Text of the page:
Be there, be present but listen to him. That includes listening to him when he says he doesnt want to talk about it.

If his grief is really affecting your life, then discuss it from that point of view eg. I really miss you holding my hand.

Drum2018 Thu 17-Oct-19 18:36:27

Im sure your Dh knows your are available to talk to. He may just not want to. I have a similar situation in that my parents died just over a year apart - one sudden and one after illness. I've hardly cried, I don't talk about them a lot, I do think about them but don't get upset. The way I see it that wouldn't change the fact they are dead. It may be a cold way to look at it but I suppose I too feel numb to it all and that's just my way of coping. If your Dh is clearly depressed and not engaging with you about other issues then I'd advise him to get counselling, but if he's just not engaging about the death of his parents then I suggest leaving him to deal with his grief in his own way.

youwouldthink Thu 17-Oct-19 18:36:33

There are so many 'I.s' in your post.
Everybody deals with grief in their way and you deciding when he needs to open up and discuss with you is unfair.
With respect this is not about you. Its about your husband and him trying to come to terms with what he is feeling.
It took me quite some time after losses to be able to articulate what I was feeling as it took time for me to process myself.
You need to let him know you're there but stop pushing

Gazelda Thu 17-Oct-19 18:37:41

He's had a shocking 12 months. I'm not surprised he's acting how he is. People grieve differently, and at different paces.

However, that's not helpful to your relationship, nor is it helping you to support your DC. Are they handling things OK? Might it be helpful for them to get a short stint of grief counselling?

And have you tried tackling things from a different perspective? Tell him you feel the marriage is suffering at the moment (without mentioning his bereavements). Ask him to help you get things back on track as you're worried about drifting further apart. Tell him the marriage is important to you and you need his help to rebuild it. Don't let him feel his grieving is the cause of the marital problems.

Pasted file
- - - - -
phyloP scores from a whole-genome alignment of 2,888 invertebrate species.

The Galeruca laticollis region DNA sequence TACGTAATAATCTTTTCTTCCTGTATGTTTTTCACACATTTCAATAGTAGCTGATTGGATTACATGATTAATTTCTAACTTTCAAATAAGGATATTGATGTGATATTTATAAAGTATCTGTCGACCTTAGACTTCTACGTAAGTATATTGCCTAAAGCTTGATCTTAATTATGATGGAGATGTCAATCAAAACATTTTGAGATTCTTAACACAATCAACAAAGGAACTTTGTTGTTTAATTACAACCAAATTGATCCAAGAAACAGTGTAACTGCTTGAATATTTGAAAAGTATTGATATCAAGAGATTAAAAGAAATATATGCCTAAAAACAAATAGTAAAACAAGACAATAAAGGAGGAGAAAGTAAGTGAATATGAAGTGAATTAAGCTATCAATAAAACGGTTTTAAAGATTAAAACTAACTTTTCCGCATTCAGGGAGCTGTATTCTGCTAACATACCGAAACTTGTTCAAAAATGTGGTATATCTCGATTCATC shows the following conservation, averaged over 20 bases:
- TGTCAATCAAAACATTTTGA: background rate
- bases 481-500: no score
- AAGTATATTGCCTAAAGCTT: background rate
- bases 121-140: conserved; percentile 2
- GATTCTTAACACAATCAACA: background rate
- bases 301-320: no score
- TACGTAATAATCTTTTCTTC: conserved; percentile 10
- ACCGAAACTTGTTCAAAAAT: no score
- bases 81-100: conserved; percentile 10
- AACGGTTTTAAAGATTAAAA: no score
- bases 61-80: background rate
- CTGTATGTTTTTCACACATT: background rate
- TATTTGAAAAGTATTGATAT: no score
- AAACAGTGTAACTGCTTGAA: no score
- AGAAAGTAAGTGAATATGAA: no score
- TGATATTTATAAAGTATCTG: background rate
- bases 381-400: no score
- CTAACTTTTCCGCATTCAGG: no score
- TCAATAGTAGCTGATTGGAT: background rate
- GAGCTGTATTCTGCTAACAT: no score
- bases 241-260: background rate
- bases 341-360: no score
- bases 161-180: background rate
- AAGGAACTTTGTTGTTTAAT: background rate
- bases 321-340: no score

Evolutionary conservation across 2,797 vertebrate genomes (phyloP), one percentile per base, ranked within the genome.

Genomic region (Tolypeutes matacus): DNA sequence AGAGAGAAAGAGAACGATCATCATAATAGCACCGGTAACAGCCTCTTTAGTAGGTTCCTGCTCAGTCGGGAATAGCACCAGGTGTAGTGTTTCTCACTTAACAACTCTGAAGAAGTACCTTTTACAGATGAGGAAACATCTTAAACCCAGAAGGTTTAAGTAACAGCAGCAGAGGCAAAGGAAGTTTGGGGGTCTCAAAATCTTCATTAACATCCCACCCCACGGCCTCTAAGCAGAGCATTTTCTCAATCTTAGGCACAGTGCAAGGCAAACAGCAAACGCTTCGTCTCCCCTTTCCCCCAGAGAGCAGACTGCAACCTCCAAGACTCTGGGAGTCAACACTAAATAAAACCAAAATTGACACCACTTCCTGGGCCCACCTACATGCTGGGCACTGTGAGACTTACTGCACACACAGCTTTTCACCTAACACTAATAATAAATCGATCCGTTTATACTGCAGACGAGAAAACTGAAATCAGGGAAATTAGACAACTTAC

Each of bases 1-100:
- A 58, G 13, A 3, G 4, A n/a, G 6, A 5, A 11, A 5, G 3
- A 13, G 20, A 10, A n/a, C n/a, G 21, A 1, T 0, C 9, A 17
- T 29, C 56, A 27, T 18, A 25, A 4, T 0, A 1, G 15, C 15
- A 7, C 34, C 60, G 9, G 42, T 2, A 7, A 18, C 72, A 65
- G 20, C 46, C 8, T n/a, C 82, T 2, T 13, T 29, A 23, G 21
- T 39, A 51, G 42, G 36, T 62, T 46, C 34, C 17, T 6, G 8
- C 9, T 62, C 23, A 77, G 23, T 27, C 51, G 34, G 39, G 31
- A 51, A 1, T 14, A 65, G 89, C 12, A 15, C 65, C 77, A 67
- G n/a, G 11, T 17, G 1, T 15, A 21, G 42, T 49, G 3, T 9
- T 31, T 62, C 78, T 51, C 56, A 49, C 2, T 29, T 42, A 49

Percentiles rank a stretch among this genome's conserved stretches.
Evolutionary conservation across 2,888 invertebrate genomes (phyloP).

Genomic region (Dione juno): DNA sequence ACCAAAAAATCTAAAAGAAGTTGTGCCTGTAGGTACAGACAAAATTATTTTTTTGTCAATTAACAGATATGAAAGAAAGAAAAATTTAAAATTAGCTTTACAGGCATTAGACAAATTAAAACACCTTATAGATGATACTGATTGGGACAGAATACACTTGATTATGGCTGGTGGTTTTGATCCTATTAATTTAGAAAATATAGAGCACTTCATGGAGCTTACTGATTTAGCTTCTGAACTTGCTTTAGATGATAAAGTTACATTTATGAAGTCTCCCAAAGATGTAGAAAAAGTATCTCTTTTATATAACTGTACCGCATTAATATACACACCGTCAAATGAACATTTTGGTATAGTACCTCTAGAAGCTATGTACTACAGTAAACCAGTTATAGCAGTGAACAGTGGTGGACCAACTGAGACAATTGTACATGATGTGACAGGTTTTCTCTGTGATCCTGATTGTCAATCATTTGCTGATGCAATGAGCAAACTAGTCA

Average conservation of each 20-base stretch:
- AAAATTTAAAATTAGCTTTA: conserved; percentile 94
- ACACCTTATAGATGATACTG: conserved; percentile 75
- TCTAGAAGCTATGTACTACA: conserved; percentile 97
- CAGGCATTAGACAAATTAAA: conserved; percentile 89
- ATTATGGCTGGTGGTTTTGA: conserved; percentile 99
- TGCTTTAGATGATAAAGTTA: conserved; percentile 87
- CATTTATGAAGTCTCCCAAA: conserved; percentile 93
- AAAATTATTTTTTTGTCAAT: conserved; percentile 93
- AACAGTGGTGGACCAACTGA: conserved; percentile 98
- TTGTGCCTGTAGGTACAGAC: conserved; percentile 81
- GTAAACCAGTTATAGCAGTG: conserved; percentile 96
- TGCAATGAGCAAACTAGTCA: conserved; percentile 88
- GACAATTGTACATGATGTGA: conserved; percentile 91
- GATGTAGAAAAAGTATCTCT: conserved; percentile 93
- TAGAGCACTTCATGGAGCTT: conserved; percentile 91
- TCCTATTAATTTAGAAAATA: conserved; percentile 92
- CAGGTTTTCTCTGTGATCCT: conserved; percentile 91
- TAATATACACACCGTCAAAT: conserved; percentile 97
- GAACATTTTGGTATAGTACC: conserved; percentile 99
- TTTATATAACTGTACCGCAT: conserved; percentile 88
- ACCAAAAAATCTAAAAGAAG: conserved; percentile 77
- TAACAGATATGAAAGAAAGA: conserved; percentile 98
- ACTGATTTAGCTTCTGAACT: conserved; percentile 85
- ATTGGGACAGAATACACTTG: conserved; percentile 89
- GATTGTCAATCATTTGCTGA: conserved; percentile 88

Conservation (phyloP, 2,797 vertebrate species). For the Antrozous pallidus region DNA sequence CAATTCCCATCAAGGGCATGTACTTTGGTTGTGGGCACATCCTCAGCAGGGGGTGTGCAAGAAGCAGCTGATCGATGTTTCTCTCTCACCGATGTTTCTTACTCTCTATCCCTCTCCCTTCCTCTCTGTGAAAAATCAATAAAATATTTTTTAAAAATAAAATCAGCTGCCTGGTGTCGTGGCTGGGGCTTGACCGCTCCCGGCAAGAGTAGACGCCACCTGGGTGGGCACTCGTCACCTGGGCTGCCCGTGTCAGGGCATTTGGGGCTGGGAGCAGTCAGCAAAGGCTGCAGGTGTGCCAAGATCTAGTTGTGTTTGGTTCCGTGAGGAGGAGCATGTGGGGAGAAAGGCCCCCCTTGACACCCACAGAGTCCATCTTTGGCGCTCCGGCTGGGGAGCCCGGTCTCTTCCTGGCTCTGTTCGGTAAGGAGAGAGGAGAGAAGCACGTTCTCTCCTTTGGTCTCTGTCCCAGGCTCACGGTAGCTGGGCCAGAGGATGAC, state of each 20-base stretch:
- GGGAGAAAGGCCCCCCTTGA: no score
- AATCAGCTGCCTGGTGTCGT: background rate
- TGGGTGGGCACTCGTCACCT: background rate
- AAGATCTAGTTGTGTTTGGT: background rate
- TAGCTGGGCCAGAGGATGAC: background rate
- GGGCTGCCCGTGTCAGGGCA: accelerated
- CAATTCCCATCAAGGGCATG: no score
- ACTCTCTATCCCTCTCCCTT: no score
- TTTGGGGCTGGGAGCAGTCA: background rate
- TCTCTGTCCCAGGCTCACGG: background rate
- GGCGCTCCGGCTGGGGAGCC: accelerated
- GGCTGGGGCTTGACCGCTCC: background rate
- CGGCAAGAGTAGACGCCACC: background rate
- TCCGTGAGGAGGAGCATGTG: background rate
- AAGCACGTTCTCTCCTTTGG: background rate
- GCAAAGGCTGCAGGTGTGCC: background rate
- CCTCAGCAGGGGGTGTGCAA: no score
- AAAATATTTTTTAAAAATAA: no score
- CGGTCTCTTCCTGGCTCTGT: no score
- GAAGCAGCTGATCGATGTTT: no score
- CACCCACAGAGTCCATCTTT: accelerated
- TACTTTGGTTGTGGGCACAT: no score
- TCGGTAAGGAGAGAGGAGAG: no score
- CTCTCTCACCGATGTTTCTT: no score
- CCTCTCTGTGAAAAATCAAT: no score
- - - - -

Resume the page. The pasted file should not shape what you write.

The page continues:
SilverySurfer Thu 17-Oct-19 18:56:25

I understand that everyone deals with grief differently

I don't think you do actually. Your husband is dealing with the death of his parents in the only way he knows. The result of that sounds difficult for you but I don't think you can force him to change how he copes with it.

1forAll74 Thu 17-Oct-19 19:07:28

Why can't you just allow your Husband,to deal with things in his own way. Not everyone will see things the way that you do.

Your Husband will feel down and upset about his losses,but that doesn't mean he is depressed, and he will probably feel much better as time passes.

pawsies Thu 17-Oct-19 19:33:38

There's a group on Facebook called Parent loss grief support group.

That's helped me a lot. Maybe suggest he looks at it and he might decide to post amongst people going through a similar thing?

Andysbestadventure Thu 17-Oct-19 19:39:14

It's your husband's grief to deal with how he feels is best, not yours. Leave the poor sod alone FFS.

Gingaaarghpussy Thu 17-Oct-19 19:43:23

See my post in bereavement.

Leave him alone to grieve.

FiveGoMadInDorset Thu 17-Oct-19 19:47:40


Jeezoh Thu 17-Oct-19 19:48:29

I agree, there’s too many I’s in your post. Let him deal with it in the way that is right for him.

saraclara Thu 17-Oct-19 19:49:18

I didn't talk about my grief after my husband died at all. I didn't find it helpful, I just got on with life as best I could. I thought I was coping well, but when I look back, I made a lot of poor decisions and clearly I wasn't myself. But it was the only way I knew to deal with it, and if anyone had nagged me to talk it would have been counter-productive.

I do understand that it's making life hard for you. But I think if you need to talk to him about difficulties on your marriage and home life, as someone else said, focus on them specifically rather than making it about his losses.